Many have marvelled the “anything, anytime, anywhere” attitude of America’s food-delivery scene; Chinese, Greek or pancakes, chicken wings, organic pizzas or neighbourhood Italian, “take-out” is as much a part of American culture as baseball or going to the mall.
And London is catching on. Inspired by the city’s buzzing street-food scene, a key player in London’s food-delivery revolution is “online catering marketplace” City Pantry. Founded in January 2014, City Pantry creates appealing catering packages for clients and pride themselves on efficient usability – hungry customers can place an order in just 4 clicks.
With leading tech firms as clients, City Pantry packages prove popular, and are favoured by office managers who save themselves the task of having to painstakingly gather individual orders from each member of staff.
City Pantry really has the personal touch – Charlotte Mindel, their resident food curator, scouts out the best food in town to serve to customers, including rotisserie chicken from Le Coq, pimped out hummus from Hummus Bros, hearty healthy salads from customer-favourite King’s Kitchen and dishes from ‘great restaurants, street-food vendors and pop-ups.’ ‘For us, it’s not just about ordering food to your office at all, it’s about the whole food experience and being inspired by it.’
Fuelling the food-delivery revolution: Cha Cha Moon from Deliveroo
Proof of the food trend’s seriousness, key player in the food-delivery revolution Deliveroo has announced that it has secured £2.75 million of venture capitalist investment, which will enable it to expand its offering to the rest of the UK.
Deliveroo’s identity is with its 10,000 vendors, most of which have an exceptional reputation of their own, and, unlike City Pantry and other food-delivery websites, Deliveroo do their own deliveries and also have a state-of-the-art tracking system which will undoubtedly be improved with their new funding.
Our favourites are from Egyptian/vegetarian hole-in-the-wall Koshari Street and souvlaki house 21 Bateman Street. The food offering at Koshari Street, created by Middle-Eastern food legend Anissa Helou, is simple but done exceptionally well; including hearty Koshari, Egypt’s national street-food dish made of vermicelli, rice and lentils and topped with a spicy tomato sauce, chickpeas and crispy onions, plus punchy herb-packed tabbouleh and vegetable crudités with brilliant hummus and a colourful and spritely flavoured beetroot dip. Smartly packaged and feels healthy but filling, Koshari Street is perfect al-desko dining.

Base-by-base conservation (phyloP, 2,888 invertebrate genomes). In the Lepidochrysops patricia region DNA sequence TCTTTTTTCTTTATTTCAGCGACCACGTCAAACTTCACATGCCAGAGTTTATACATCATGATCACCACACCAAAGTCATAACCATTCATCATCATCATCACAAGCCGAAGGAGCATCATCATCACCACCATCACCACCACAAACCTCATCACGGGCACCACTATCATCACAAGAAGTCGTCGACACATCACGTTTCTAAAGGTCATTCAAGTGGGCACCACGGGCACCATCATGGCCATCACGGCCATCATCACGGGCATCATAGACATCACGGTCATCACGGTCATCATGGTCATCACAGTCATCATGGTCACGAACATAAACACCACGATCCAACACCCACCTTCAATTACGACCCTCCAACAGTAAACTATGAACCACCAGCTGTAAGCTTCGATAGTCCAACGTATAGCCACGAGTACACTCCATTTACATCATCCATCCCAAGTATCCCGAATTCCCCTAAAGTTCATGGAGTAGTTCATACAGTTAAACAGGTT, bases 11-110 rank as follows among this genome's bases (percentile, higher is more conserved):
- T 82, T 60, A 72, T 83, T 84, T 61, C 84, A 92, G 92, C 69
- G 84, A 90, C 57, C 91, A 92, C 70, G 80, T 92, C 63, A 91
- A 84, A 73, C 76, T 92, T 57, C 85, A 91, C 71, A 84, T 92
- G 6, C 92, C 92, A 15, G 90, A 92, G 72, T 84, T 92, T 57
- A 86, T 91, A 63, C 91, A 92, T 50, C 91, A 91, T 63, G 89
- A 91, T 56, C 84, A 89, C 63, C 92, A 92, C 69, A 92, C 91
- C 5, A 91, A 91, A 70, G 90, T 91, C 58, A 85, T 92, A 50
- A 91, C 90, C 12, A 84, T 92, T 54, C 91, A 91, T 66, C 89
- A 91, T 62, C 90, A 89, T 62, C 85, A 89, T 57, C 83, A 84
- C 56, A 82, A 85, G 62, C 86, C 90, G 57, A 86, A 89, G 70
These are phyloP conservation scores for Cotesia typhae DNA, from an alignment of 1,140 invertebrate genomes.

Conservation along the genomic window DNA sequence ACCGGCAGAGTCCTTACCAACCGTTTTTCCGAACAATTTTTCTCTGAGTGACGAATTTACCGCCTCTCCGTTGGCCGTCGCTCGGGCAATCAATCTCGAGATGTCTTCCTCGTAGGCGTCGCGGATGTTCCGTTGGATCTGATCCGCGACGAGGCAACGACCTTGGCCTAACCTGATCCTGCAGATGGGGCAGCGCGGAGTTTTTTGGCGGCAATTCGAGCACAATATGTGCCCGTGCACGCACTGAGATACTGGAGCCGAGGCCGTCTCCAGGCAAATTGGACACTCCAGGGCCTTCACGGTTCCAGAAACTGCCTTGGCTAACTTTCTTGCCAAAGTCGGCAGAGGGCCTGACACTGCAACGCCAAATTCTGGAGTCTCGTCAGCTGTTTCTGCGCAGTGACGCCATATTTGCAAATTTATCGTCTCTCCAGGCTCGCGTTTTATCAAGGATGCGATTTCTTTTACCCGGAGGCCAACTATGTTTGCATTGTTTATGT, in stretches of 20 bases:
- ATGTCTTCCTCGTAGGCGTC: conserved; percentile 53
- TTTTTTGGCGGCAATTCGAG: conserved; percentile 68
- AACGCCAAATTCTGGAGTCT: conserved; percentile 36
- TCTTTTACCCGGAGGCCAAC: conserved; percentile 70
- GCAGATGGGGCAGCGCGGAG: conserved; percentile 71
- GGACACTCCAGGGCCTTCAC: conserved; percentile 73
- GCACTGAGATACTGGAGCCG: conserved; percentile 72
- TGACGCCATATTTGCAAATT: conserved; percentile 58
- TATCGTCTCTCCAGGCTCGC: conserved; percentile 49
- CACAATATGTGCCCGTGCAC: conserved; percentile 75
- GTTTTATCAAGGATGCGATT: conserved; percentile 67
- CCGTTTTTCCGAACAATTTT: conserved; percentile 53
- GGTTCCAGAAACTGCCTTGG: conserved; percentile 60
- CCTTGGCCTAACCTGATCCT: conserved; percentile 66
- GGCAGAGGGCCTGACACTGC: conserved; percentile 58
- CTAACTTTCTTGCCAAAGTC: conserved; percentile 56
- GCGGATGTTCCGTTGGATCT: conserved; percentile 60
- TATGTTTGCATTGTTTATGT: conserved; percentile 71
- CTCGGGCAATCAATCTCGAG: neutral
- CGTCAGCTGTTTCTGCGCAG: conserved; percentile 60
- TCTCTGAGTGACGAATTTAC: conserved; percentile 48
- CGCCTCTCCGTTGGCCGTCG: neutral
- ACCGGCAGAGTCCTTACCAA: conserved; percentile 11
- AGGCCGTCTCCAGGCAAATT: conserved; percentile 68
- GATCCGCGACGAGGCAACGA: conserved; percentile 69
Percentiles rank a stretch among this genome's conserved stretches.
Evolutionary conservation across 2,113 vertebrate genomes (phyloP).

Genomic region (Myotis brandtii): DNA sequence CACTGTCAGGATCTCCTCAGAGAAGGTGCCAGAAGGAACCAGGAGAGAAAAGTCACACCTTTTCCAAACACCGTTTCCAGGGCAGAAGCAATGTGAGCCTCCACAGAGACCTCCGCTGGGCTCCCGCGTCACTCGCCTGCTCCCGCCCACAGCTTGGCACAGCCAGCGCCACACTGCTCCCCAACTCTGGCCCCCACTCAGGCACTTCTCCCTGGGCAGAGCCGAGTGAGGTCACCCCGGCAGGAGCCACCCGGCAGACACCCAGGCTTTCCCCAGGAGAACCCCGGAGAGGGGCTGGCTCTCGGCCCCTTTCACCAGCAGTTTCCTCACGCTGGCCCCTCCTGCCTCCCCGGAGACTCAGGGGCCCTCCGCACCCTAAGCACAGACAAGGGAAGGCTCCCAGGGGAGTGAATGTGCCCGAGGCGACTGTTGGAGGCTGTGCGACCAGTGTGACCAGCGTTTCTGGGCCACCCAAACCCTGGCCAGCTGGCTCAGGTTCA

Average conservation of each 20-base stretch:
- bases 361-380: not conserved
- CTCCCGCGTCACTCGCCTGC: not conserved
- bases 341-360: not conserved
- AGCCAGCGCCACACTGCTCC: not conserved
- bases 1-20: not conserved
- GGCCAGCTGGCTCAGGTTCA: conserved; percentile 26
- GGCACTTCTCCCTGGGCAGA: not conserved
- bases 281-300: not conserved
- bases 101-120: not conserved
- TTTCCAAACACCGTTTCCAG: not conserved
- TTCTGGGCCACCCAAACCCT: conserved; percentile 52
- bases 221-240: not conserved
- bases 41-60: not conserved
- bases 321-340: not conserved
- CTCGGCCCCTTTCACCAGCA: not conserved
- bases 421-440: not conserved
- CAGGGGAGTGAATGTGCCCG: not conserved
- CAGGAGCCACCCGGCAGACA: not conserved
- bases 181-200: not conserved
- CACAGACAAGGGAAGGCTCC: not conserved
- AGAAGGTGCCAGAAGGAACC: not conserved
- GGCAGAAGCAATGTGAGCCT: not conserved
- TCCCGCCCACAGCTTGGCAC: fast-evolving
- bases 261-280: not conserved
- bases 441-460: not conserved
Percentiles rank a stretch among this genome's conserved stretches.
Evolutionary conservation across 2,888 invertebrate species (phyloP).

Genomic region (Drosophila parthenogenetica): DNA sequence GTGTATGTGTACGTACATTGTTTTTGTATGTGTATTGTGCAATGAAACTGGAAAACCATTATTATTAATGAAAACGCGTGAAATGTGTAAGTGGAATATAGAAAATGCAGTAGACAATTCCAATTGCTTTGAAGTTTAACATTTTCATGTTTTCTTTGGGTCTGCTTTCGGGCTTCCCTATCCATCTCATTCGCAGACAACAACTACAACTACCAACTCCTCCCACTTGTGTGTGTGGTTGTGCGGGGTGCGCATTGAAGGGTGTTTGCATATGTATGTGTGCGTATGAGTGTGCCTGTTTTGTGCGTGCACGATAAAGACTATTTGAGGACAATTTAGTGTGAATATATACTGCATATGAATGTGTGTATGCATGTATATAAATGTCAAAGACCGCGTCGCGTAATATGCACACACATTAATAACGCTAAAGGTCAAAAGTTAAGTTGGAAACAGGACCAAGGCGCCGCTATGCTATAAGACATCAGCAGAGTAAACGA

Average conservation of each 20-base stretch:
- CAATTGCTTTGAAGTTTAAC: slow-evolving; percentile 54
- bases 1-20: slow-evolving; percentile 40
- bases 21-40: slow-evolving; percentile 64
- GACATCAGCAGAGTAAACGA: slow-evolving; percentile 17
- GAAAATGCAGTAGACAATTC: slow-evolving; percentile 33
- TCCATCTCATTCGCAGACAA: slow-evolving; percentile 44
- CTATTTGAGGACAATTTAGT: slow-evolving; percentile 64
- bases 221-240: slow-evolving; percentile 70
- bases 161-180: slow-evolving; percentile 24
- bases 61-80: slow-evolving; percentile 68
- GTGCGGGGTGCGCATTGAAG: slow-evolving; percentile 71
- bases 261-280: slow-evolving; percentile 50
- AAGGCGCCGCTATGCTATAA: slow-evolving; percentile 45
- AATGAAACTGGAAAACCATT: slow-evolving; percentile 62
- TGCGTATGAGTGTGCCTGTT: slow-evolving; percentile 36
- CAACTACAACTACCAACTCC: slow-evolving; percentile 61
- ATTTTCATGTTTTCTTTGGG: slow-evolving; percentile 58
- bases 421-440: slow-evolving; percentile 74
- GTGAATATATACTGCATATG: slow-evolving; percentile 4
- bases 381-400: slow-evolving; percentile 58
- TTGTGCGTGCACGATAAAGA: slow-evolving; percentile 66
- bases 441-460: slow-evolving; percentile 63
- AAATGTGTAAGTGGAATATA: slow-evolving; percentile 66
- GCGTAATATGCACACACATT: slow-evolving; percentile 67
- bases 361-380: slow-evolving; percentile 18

21 Bateman Street, too, translates well with delivery: nicely seasoned lamb, chicken and pork souvlaki skewers, juicy wild-boar sausage, plenty of fluffy pitta and super-fresh chunkily cut Greek salad with great hunks of tangy feta cheese. Nothing about their food delivery is fridge-y – just balanced and fresh, another al-desko champion.
The food-delivery revolution is growing, and will likely move beyond luxe al desko lunches to delivering to homes, as cities continue to grow and kitchen space and the desire to cook diminishes.
But not all food-delivery services are created equal – at present, customers must be savvy about the vendor they order from, as food becomes a different beast after delivery. We suggest staying away from warm salads – the leaves wilt and depress the dish. Also, portion size varies as does ordering structure: at City Pantry all orders are placed in advance and are usually for groups of 10 or more, while Deliveroo delivers within 30 minutes to feed as many or as few as you like.
What we’d like to see? Vendors tailoring food-delivery options to ensure that the dishes travel well, and also incentivising purchase by creating something just a little bit special for the al-desko or at-home customer.